International Longshoremen’s Association President Harold Daggett got everyone’s attention — doesn’t he always? — by winning ILA delegates’ authorization to call a Maine-to-Texas strike at year-end.
So what should we make of the latest episode in the negotiations between the ILA and United States Maritime Alliance?
First, the vote wasn’t unexpected. Most people figured that at some point in this week’s meetings of the ILA’s 200-member wage scale committee, Daggett would seek a strike authorization. He did so first thing Monday, and the roll call vote was unanimous. Even delegates who privately oppose a strike voted yes rather than be seen as undermining their chief negotiator.
Second, although the vote underscores the genuine threat of a strike, it’s still possible one could be averted. After the strike vote, USMX presented its proposals. The reception from some delegates was antagonistic (again, no surprise). The two sides will meet again Tuesday. If there’s movement in the positions, the two sides could continue their federally mediated talks past Dec. 29.
That’s the optimistic view. A more pessimistic, and possibly realistic, appraisal is that Monday’s events mean East and Gulf Coast ports are likely headed for a shutdown. Many ILA and management officials have conceded they think a strike is all but inevitable.
No question, the ILA and employers are far apart in their proposals. The differences tend to be exaggerated at large meetings that encourage theatrics. However, even reports from smaller union-employer sessions where the real negotiating is done suggest limited progress toward a contract settlement.
Daggett’s speech to ILA delegates before Monday’s strike authorization emphasized USMX’s proposal to cap annual payouts to workers from carriers’ per-ton container royalties.
He listed additional demands: No changes in the formula for funding the coastwide medical plan, tighter guarantees over ILA jurisdiction on information processing and other work, weighing all import containers at the dock, and bringing state-owned South Atlantic ports’ non-union state employees into the ILA.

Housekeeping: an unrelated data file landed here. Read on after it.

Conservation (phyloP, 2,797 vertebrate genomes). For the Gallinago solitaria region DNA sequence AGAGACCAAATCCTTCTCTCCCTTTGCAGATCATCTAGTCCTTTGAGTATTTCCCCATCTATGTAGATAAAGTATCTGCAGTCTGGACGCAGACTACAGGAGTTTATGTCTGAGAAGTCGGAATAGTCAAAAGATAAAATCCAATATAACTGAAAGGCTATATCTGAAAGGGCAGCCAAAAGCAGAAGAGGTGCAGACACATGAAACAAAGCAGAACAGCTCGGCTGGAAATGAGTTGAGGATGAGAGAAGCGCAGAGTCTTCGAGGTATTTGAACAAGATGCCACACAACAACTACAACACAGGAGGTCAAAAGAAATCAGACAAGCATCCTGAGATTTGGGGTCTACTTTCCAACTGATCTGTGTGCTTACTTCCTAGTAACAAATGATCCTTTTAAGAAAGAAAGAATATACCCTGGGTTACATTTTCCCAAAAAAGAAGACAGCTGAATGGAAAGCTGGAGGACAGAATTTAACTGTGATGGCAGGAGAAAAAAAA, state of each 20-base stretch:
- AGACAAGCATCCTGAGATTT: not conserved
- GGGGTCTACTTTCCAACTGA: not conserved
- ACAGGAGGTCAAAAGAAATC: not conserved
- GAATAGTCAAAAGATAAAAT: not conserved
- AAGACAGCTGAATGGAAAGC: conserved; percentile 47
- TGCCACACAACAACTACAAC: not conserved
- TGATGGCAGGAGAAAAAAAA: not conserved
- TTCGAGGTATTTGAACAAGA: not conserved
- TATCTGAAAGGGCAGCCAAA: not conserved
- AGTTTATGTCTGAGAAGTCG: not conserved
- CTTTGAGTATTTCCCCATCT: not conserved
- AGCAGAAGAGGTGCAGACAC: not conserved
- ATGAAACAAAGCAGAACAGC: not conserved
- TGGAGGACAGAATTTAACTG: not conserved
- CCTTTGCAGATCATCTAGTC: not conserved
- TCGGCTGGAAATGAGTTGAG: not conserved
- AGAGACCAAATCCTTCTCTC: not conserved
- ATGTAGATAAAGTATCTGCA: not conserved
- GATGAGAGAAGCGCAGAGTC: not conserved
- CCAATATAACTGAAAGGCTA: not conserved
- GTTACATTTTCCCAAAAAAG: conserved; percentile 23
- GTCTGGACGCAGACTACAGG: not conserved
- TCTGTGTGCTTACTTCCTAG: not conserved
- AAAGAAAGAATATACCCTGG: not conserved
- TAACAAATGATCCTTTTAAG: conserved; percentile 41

But it’s clear that Daggett’s primary demands involve container royalties and preserving work rules in supplementary local contracts that add to staffing costs, especially in the Port of New York and New Jersey.
That puts him at odds with USMX. Unlike in previous years, container ship lines that dominate the management group seem determined this year to tackle costly provisions they say are unsustainable.
USMX is proposing to continue paying overtime for work outside 8 to 5, Monday-Friday, but wants to curb the practice of paying workers for time not worked, particularly in New York-New Jersey. USMX’s proposed six-year deal would provide two $1-an-hour wage increases in straight-time pay.
On container royalties, USMX proposes to freeze them at current levels, which averaged $15,500 per eligible worker last year, and use the excess for other ILA benefits. USMX also proposes to eliminate royalty payouts for future hires. Employers note that new hires are unlikely to have been alive when container royalties were introduced in the 1960s to cushion ILA workers from job losses to containerization.
Daggett frames the royalty issue in a different way. He sees the annual payouts to workers as a permanent part of his members’ wages, and says employers have no right to the money, which totaled $211 million last year. “If the carriers don’t want to pay container royalty, then bring back all the warehouses, and start stuffing and stripping again,” he said.
Bridging the ILA-USMX differences will be a herculean task, but it’s not impossible. Meanwhile, the latest events did little to reassure shippers hanging on every development in this drama. Even though the strike authorization contained an element of posturing, it may be a prelude to the real thing.